The Age Old Question: What is my response to the panhandler?

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The Age Old Question: What is my response to the panhandler?

In a recent sermon on hospitality, I emphasized the need to press our hospitality outwards from caring for one another in the household of faith (Galatians 6:10) to extending the table to the poor, lonely and forgotten (Luke 14:10). The sermon led to a couple of engaging conversations about the Christian response to panhandlers who are appearing more and more on the medians at our suburban intersections. I understand the quandary of not knowing how to respond and the questions that are raised in our minds of what is going on, what is the story? What are we to believe and more importantly, what are we to do?

I’d like to share some thoughts that have been informed by my conversations with you. To start I suppose we can agree on what not to do – don’t fix your gaze straight ahead and wait for the advanced green. Our understanding of the stranger on the median as a beloved child of God demands that we not ignore her or him. At the very least, hold the person in your view and pray for them. You may even fix eyes with them, offer a warm smile roll down your window and say ‘hi’, while offering peace and grace. This may feel strange but really, you are asking they receive God’s well-being. As uncomfortable as it may be to say this, it is what you want.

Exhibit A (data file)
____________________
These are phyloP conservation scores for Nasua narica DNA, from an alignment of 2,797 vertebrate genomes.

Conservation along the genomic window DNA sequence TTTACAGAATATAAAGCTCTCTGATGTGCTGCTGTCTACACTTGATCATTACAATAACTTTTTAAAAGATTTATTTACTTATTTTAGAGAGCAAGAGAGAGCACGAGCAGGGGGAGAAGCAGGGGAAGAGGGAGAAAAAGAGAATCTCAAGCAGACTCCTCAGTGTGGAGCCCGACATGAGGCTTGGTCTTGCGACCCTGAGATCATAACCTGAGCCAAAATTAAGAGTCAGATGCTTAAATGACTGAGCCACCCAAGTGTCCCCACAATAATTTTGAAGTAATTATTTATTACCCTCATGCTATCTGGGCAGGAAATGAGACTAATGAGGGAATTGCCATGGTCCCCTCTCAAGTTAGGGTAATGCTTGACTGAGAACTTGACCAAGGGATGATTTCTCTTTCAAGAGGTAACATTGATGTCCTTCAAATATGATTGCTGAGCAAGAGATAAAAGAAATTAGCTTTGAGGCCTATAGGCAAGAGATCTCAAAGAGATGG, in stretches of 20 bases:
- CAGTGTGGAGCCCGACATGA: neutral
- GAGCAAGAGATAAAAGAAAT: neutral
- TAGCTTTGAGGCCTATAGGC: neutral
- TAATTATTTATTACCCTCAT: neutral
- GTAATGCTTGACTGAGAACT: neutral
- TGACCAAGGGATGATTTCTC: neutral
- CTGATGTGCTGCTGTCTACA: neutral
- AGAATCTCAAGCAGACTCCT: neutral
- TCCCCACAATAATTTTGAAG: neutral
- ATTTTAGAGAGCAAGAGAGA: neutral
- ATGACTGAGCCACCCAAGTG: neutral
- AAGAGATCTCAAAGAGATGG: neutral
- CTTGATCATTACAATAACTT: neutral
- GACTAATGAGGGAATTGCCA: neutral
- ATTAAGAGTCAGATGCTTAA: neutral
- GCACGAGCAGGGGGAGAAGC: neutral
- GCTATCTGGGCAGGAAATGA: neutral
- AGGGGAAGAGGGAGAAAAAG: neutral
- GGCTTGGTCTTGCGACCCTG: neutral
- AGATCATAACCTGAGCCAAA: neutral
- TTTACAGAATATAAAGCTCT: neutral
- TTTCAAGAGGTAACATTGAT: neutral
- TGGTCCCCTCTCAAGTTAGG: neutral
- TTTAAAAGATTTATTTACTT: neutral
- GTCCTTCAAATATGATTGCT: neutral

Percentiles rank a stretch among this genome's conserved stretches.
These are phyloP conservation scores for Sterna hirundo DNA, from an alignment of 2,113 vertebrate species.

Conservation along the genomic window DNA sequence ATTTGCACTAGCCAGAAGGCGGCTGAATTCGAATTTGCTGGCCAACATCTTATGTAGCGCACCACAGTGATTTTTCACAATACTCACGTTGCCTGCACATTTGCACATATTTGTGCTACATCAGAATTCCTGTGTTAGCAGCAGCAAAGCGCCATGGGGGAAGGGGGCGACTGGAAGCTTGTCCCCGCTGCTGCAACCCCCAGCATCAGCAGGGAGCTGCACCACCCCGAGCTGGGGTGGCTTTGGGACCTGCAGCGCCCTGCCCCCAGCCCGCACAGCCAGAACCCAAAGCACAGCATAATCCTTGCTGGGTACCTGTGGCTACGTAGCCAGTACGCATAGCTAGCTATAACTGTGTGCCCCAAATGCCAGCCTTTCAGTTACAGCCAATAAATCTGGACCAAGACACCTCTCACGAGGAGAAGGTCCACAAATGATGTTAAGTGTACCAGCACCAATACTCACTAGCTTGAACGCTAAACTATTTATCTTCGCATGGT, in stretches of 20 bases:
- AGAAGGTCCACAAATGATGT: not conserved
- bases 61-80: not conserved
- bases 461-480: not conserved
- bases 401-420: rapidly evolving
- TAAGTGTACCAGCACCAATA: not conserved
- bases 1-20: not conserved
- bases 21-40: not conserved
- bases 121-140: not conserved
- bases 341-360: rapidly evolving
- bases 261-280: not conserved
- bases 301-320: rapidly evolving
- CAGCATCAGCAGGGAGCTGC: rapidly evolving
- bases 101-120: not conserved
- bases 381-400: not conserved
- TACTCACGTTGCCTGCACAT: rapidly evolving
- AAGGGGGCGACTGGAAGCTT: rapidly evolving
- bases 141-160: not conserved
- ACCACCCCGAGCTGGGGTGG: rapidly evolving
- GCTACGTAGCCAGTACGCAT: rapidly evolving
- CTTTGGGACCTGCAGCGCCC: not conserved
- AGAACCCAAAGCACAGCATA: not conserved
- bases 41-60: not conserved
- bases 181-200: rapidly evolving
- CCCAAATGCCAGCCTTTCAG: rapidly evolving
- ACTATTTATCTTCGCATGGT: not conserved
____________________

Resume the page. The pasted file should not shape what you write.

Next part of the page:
If offering a smile feels like a mockery of their circumstances, prepare yourself with a few coins in your cup holder and pass them through the window. This is a matter of conscience. You may feel like you don’t want to enable an addiction. On the other hand, Jesus tells us to give to those who ask, and perhaps when a person doesn’t have access to pain medication or mental health counselling, it’s not ours to judge if someone needs a little something to numb the pain. We live in a broken world and these are complex issues. As I said, it’s a matter of conscience and I don’t think we will be judged for generosity gone wrong.

Recognizing that a real human exchange is not going to happen at a traffic light, consider pulling into the nearest parking lot, pick up something to eat or drink and bring it to them. Yes, this will take time and effort, but as you do this, keep in mind Jesus’s words in Matthew 25, “I was hungry and you fed me, I was thirsty and you gave me a drink.”

Lastly, a simple suggestion was made to give a business card to a person with information pointing to free community meals. Through your generous financial giving, you contribute to over 2,000 healthy meals served week after week at Next Door, in Aldershot. To help you pass on this information we are printing business cards that you can share with people in Burlington, pointing them to Next Door. (We are also doing the same for Oakville and hopefully Milton.) We hope this helps you respond in a way that is Christ-like, offering real help while extending warmth and a smile.

I would love to hear from you. How do you respond? How has God’s Spirit been prodding you?

About the Author:

Paul lives in Burlington with his wife Elizabeth and their five children, Alexandria, Gabriel, Hazel, Sophia and Simon. His current interests are native gardening, mountain biking, trail running, basketball and visiting indie coffee shops in the Hammer. If he is doing any of the above with his family all the better!

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